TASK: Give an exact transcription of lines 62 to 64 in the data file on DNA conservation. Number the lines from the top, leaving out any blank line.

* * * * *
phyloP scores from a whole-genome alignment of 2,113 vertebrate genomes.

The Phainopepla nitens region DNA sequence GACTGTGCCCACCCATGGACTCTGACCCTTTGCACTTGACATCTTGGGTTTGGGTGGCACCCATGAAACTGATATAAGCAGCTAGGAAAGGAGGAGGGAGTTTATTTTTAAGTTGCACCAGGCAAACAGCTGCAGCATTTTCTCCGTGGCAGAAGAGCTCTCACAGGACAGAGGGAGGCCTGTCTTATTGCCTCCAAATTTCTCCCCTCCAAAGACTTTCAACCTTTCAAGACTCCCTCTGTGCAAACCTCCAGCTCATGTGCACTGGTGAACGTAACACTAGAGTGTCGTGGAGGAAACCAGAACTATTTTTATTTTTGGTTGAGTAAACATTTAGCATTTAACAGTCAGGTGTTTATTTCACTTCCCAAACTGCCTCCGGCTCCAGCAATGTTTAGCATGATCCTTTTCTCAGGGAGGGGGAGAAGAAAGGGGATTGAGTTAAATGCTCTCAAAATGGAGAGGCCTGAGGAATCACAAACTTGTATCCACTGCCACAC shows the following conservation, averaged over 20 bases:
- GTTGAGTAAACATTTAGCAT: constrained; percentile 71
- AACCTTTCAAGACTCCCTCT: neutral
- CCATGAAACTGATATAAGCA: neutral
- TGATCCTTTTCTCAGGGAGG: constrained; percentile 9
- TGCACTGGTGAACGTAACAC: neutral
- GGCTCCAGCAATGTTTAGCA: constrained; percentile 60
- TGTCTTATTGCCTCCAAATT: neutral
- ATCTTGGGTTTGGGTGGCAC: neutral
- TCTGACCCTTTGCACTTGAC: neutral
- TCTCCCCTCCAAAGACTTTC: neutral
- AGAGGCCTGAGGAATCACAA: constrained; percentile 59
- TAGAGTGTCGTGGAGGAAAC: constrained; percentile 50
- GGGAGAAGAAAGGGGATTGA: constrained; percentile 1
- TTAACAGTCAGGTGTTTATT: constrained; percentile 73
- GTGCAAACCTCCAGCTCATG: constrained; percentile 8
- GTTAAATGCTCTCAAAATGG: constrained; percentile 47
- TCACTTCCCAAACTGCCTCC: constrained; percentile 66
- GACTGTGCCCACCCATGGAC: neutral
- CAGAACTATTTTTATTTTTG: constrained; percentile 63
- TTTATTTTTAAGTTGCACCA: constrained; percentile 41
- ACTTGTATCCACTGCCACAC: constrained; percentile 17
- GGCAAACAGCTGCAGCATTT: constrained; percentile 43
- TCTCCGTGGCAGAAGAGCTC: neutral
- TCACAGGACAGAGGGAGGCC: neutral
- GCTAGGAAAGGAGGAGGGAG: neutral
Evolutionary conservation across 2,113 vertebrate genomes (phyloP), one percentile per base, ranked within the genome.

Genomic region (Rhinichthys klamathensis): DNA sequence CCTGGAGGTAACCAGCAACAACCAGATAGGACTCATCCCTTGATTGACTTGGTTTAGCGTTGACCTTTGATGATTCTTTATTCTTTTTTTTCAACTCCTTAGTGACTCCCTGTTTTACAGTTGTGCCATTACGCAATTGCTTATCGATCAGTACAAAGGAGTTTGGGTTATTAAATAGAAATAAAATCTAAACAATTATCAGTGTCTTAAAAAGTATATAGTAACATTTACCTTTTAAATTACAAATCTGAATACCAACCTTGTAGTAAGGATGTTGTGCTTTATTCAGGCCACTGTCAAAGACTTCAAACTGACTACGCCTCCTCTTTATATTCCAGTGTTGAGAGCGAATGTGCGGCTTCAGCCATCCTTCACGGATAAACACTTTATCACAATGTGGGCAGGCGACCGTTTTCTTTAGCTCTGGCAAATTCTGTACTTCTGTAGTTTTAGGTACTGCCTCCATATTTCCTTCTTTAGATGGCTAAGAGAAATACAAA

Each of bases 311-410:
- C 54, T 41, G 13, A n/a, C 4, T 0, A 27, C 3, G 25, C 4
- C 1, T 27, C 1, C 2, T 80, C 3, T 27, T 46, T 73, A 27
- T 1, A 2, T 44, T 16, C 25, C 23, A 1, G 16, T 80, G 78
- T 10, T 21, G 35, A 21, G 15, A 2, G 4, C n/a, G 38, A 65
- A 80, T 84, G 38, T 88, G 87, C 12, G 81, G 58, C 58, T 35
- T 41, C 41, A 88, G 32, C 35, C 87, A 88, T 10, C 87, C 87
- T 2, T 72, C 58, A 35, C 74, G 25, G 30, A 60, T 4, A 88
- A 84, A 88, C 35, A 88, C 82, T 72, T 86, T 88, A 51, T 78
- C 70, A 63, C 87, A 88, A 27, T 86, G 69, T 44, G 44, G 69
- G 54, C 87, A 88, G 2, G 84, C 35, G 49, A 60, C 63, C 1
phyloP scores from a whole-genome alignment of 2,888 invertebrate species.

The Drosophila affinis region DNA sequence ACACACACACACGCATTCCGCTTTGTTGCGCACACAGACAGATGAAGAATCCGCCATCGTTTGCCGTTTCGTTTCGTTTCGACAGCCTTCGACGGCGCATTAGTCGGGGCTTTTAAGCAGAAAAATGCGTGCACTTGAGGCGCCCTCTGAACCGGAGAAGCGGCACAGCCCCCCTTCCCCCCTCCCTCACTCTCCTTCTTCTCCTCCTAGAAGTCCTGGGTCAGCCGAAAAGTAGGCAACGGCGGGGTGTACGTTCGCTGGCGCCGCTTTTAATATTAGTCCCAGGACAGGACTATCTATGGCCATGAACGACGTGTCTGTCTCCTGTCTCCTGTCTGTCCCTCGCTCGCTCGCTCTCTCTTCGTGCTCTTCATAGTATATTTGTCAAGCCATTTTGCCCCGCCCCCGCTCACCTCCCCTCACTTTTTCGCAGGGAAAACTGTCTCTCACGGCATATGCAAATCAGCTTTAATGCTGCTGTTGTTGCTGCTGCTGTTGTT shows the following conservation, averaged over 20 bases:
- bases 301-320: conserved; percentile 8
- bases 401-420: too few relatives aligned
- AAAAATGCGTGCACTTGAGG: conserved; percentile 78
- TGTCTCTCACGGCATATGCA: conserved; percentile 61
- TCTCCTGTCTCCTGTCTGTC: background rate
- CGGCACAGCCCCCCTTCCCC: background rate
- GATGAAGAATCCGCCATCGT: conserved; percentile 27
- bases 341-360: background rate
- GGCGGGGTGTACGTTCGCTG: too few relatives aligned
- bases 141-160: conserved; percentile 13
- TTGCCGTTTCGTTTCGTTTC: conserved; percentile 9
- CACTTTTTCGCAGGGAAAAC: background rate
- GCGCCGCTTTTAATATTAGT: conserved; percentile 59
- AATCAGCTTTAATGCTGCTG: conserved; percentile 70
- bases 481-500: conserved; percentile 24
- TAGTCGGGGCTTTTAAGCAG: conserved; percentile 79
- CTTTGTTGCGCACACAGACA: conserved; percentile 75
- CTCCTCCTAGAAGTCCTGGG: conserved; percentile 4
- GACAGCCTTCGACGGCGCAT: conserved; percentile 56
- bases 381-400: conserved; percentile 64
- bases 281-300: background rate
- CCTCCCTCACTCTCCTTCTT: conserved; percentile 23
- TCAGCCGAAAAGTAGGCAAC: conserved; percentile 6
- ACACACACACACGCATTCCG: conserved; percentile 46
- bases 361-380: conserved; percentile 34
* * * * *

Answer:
- bases 381-400: conserved; percentile 64
- bases 281-300: background rate
- CCTCCCTCACTCTCCTTCTT: conserved; percentile 23